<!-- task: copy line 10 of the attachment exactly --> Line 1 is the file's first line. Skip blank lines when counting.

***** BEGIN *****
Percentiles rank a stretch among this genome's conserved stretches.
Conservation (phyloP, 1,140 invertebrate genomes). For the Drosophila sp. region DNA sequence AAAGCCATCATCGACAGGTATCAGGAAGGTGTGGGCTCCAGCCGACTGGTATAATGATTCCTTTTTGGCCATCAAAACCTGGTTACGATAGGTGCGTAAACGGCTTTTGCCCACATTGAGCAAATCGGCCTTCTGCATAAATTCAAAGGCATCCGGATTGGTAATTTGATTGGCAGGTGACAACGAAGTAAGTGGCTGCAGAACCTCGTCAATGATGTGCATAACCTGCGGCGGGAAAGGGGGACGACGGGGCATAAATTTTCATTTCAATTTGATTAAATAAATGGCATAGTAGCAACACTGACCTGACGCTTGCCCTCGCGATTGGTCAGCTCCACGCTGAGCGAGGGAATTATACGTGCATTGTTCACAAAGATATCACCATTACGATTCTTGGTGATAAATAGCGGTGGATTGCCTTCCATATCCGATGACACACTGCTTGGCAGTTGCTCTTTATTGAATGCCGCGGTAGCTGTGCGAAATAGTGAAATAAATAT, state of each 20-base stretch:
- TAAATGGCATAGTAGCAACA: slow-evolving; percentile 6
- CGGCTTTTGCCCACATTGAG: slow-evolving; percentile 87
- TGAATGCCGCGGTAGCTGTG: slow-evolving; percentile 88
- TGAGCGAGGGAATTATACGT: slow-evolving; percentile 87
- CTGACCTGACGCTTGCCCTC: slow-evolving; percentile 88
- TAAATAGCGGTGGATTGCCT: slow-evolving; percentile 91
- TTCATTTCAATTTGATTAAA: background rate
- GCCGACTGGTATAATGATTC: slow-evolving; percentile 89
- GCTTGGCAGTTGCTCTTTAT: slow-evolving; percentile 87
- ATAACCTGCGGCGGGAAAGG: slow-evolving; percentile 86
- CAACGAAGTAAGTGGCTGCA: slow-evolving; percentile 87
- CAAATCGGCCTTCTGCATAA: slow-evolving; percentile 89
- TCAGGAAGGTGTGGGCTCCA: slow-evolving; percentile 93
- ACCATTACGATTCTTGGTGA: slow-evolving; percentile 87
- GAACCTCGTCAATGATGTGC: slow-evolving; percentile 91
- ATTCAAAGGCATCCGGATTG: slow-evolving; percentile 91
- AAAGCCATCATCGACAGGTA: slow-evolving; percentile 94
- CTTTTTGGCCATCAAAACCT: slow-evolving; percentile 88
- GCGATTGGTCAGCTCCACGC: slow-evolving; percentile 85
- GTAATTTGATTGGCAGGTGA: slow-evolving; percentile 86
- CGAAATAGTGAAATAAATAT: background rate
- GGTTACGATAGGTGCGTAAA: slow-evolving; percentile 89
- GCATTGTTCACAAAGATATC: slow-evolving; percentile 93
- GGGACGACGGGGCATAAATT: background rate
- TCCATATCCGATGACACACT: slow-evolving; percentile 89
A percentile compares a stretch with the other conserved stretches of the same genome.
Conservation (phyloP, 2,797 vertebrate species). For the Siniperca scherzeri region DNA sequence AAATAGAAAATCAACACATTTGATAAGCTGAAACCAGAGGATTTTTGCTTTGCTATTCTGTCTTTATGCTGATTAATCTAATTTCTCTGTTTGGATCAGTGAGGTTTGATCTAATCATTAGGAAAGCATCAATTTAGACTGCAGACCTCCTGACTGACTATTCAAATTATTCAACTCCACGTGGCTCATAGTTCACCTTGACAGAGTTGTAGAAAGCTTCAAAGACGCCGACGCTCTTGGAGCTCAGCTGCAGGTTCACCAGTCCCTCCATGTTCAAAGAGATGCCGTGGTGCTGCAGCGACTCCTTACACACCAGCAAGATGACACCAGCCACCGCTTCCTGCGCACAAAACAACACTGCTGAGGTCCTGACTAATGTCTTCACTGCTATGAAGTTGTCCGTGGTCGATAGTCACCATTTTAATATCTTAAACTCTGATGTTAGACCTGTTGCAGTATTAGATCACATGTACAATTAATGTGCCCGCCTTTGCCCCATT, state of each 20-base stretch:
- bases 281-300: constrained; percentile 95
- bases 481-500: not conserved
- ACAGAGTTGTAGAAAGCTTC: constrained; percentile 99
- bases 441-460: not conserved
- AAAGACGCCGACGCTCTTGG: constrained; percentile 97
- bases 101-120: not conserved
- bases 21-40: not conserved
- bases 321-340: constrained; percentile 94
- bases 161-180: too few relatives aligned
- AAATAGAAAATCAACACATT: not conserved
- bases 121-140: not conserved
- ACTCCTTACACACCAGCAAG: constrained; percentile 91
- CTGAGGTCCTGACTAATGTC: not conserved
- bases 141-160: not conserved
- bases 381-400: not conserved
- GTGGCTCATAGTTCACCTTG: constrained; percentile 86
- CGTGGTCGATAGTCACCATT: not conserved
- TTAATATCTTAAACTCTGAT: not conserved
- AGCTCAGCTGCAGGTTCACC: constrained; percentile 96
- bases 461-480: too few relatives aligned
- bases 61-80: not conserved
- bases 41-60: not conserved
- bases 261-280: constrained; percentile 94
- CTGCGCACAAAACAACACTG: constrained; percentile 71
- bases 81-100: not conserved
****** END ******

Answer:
- GCCGACTGGTATAATGATTC: slow-evolving; percentile 89